The parable of the workers in the vineyard as politics and economics
In an earlier post I wrote about the parables of Jesus in general, and about the parable of the workers in the vineyard in particular (Matthew 20: 1-16). In this post I go into more detail about how the parable works, and what it might mean. Recall the parable.
Some workers come to work early in the morning, others are chosen around noon, the rest late in the day, working only an hour or two. Yet all are paid the same wage at the end of the day, a denarius, hardly a generous wage, barely enough to live on.
Most readers have assumed that the vineyard owner is God, and that the message is that whenever people come to believe in the kingdom of God, all will receive the same reward, all will be saved. Some equate the workers hired early in the morning with the Jews, those late in the day the gentiles, but all will be equal in the kingdom of God (Herzog, p 101).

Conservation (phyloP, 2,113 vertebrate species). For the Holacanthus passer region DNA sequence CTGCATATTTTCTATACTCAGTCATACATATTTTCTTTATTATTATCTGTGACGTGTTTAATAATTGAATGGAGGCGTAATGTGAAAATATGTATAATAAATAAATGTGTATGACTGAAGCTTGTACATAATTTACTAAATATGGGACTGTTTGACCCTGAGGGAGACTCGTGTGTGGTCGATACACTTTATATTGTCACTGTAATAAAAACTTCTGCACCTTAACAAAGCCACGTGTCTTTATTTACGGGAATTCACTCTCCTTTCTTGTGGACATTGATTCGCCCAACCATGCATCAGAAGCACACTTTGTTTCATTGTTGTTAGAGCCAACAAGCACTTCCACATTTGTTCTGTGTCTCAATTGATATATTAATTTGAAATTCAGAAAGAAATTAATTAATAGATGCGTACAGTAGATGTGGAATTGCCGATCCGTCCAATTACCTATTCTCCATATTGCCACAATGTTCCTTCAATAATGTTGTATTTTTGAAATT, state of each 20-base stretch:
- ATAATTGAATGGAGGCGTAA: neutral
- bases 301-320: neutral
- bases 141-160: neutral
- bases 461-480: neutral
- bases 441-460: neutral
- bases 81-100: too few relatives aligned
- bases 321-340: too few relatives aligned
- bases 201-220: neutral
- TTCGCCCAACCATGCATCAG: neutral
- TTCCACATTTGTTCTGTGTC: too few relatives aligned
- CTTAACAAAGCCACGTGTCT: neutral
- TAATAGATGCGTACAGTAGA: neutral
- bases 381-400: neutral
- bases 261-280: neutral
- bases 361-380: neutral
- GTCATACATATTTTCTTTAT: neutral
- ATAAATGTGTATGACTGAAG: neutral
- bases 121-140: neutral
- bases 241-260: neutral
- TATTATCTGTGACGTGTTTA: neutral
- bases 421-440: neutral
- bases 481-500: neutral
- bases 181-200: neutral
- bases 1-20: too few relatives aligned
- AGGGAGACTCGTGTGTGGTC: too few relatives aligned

Still, there seems something fundamentally unfair about the arrangement. As one of the workers hired early puts it to the vineyard owner, “‘these who were hired last worked only one hour,’ they said, ‘and you have made them equal to us who have borne the burden of the work and the heat of the day.’” (20:12) However, once the vineyard owner is equated with God, the unfairness disappears. In the face of eternity, what difference do a few hours make?